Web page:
NATURAL PHILOSOPHY AT EDINBURGH –
C17 STUDENT NOTES
Commentarius analyticus in duos libros posteriorum Aristotelis. [with] Metaphysicae […] compendium. [with] Annotamenta in Ethica Nicomachea. [with] Commentarius analyticus in libros naturalis auscultationis. [with] Commentarius analyticus in quatuor libros de caelo. [with] Commentarius in libros de ortu. [with] Epitome doctrinarum meteoris. [with] Commentarius in libros de anima. [and] De argumentatione.
Manuscript, on paper, Edinburgh, 1660-62.
Small 4to. pp. (iv) 1-199, 100 [i.e., 200]-300 [i.e., 200], 301 [i.e., 201]-400 [i.e., 300], 401 [i.e., 301]-546 [i.e., 446] (xi), most of one leaf (pp.151-2) torn away, loose last leaf with doodles. Latin MS, in brown ink, chancery hand, approx. 40 lines per page, all single ink ruled, 6- to 9-line decorated initials, some hand-coloured, occasional diagrams (one pasted to 27 8 ), flourishing or decorative borders to few titles. First leaf partly detached, small tear from upper margin possibly affecting doodles, another to centre page just touching text, lower edge of first and last few ll. a little frayed, slight browning, edges dusty, scattered tiny worm holes at blank gutter of a few gatherings, occasionally just touching border, bifolium 10 5-6 loose, paper slip and cancelling text pages pasted to 21 1-2 partly concealing underlying text, 35-36 8 loosening. A remarkably well-preserved ms. in contemporary vellum, dust-soiled, upper hinge starting, extremities a bit rubbed. Extensive contemporary annotations to first leaf and loose paper slip, scribe’s name (Georgius Dalgliesh) or initials often repeated throughout, a few amusing doodles.
Fascinating ms. survival from a momentous period in the history of Scottish philosophical education. This notebook belonged to the philosophy student George Dalgliesh, and contains commentaries to Aristotle’s major works ‘transcribed’ by George and dictated by Thomas Craford (also Crawford or Crawfurd, fl. 1620-62), ‘magister’. Craford was professor of Mathematics and ‘Regent’ (tutor) of Philosophy at Edinburgh (Steven, ‘History’, 53-54; Dalzel, ‘History’, II, 336-39; ‘Catalogue’, 64). The author of ‘The History of the University of Edinburgh from 1580 to 1646’, a Latin grammar and a work on Buchanan’s ‘History’, all published posthumously, he died in 1662, the date of the last few sections of the present notebook.
These notes provide major insights into the work, knowledge and teaching of ‘Regents’ in ‘philosophy’, which at the time encompassed logic and metaphysics as well as natural science, physics, astronomy and anatomy. Of medieval origin, the rotating system of Regents ‘was a tutorial as distinguished from a Professorial system’: ‘while the Professor or Reader has his particular subject to teach to all pupils who may come to him, the rotating Regent or Tutor has his particular pupils to instruct in all the subjects of a prescribed curriculum’ (Grant, ‘Story’, 147). Despite the critique of educational reformers like Melville, who turned Regents into subject-specific Readers in Glasgow, Edinburgh and other colleges continued to follow this system until the early C18. At Edinburgh there were four Regents of Philosophy, who led their own class from day one to graduation.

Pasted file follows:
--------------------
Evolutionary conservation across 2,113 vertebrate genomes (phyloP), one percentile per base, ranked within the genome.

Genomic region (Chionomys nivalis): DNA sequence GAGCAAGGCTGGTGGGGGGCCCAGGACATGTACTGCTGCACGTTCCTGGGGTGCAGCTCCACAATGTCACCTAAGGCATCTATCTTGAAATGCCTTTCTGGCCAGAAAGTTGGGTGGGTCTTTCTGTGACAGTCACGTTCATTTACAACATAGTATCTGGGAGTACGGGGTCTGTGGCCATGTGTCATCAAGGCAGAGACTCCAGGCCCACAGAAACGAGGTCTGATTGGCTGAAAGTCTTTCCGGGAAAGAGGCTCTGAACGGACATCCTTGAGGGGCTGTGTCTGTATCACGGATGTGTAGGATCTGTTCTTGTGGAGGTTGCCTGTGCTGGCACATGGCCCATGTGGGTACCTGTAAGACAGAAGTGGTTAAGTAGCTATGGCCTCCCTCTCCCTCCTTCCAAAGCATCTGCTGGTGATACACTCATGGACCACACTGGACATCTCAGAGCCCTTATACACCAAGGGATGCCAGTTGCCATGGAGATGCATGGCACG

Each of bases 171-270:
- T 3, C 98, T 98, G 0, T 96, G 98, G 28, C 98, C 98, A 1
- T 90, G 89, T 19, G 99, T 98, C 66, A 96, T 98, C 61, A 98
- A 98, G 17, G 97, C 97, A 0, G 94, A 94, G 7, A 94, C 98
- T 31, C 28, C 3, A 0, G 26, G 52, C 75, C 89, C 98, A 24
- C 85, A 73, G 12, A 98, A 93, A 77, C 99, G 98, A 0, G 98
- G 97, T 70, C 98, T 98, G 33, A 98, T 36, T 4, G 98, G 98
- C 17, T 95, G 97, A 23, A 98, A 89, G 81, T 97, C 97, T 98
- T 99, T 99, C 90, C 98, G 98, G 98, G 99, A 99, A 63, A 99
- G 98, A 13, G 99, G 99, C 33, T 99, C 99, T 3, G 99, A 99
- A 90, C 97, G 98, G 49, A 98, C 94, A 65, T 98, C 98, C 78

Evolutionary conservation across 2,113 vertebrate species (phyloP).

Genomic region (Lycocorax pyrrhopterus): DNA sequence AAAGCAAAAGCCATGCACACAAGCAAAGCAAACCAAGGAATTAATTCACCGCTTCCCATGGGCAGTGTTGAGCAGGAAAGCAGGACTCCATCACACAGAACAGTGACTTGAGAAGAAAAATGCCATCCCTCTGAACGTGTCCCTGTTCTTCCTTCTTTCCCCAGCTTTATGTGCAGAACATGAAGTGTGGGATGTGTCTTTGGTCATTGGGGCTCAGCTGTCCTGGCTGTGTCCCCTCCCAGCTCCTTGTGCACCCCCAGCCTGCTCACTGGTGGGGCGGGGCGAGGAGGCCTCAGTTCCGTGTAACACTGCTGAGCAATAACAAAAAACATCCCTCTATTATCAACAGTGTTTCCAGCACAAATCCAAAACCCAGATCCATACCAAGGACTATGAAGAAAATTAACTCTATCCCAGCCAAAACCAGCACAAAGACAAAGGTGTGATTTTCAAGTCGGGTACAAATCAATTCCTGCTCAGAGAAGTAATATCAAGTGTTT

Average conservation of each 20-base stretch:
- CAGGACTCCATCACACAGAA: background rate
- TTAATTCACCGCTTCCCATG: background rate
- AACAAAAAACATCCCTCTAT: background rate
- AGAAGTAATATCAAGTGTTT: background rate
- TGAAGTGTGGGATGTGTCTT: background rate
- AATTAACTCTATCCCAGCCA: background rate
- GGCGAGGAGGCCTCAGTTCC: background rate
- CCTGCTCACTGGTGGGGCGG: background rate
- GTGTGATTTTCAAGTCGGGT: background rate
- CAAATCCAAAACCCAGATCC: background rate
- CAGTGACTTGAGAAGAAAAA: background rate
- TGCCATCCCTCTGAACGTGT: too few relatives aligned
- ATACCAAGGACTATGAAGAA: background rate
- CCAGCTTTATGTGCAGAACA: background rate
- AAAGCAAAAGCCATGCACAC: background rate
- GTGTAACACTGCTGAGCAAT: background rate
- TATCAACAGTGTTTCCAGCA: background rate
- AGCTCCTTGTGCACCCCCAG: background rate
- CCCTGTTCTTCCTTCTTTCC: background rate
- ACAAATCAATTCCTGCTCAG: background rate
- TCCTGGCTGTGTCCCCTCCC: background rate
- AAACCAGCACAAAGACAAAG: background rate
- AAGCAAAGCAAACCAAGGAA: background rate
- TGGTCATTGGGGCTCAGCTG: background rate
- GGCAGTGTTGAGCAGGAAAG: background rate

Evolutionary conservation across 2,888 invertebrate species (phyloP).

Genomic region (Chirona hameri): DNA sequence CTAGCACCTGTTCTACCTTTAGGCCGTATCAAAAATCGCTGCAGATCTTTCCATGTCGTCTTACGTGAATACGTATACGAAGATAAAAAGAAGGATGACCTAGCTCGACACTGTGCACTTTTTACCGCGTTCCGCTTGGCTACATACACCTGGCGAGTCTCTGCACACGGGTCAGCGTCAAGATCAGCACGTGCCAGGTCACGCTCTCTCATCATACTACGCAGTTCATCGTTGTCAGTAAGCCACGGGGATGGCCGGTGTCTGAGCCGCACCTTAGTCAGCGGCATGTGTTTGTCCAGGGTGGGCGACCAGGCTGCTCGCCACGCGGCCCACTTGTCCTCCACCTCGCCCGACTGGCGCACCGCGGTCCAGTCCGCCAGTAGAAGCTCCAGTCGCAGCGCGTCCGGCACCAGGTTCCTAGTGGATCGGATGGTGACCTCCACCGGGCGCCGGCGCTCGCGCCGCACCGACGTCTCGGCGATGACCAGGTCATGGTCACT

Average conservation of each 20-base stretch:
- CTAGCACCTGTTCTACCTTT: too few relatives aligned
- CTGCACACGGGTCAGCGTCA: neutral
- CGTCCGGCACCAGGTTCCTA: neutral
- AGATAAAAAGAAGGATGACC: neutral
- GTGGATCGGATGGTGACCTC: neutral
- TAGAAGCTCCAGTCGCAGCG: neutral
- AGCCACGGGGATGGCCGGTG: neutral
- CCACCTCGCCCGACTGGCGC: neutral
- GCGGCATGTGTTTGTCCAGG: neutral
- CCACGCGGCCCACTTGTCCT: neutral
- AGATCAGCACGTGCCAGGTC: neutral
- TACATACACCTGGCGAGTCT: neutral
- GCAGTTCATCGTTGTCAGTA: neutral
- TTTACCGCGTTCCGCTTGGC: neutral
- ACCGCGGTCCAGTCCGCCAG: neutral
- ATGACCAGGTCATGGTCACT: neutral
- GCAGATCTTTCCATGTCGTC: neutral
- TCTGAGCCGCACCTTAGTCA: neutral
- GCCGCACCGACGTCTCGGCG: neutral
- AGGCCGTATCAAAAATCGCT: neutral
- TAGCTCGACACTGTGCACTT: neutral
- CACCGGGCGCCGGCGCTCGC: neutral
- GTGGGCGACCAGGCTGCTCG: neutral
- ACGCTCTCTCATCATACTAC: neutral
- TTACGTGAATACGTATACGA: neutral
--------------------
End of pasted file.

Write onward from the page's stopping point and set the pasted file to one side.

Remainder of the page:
The texts (or ‘dictates’) transcribed here replicate the Philosophy curriculum of the third (Bachelor) and fourth (Magistrand) years (Grant, ‘Story’, 149): the third, with Aristotle’s ‘Posterior Analytics’ and a description of human anatomy, and the fourth with his ‘De Celo’, ‘De Ortu’, ‘Ethica’ ‘Metereologica’ and ‘De Anima’. They reflect the Regent’s notes, which were dictated to students; sometimes they were also printed out as handouts. Dalgliesh even specified the dates in which he wrote specific sections, which provides fascinating insights into his teaching schedule. Craford’s classes were delivered at a momentous period in the history of philosophy, just as the break with the old traditions, revolving around Aristotle, was forced by the likes of Descartes, Boyle and the Cambridge Platonists (Emerson, ‘Change’, 123). The first two leaves summarise theses on ‘genus’, ‘differentia’ and ‘logica’. The Year Three part begins with a commentary on Aristotle’s ‘Posterior Analytics’, from the ‘Organon’, on syllogistic logic in relation to its subject matter, illustrated by definitions, solutions and responses. There follow similarly structured compendia of ‘Methaphysics’, ‘Nichomachean Ethics’ and ‘Naturalis auscultationis’, plus a compendium of human anatomy on topics including bones, the skull, cartilage, veins and arteries. Year Four features dictates on ‘De caelo’ (with a pasted ms. diagram of the heavens), ‘De ortu’, ‘De meteoris’ (with discussions of comets to the years 1660 and 1662) and ‘De anima’. The notebook concludes with a rhetorical appendix with sections on argumentation, propositions and types of syllogisms. The student, Dalgliesh, added numerous inked decorations and humorous doodles (faces, a peacock, a figure holding a gun, wearing spurs and a Puritan hat, glossed ‘Caesar’), and very large ‘FINIS’ at the end of several chapters, one preceded by the Latin for ‘and here we happily finish this chapter’.
W. Steven, The History of the High School of Edinburgh (Edinburgh, 1849); A. Dalzel, History of the University of Edinburgh (Edinburgh, 1862); A Catalogue of the Graduates in the Faculties of Arts, Divinity, and Law, Of the University of Edinburgh, Since Its Foundation (Edinburgh, 1858); A. Grant, The Story of the University of Edinburgh during its first three hundred years (Edinburgh, 1884); R.L. Emerson, ‘Scottish Cultural Change, 1660-1710’, in A Union for Empire, ed. J. Robertson (Cambridge, 1995), 121-44.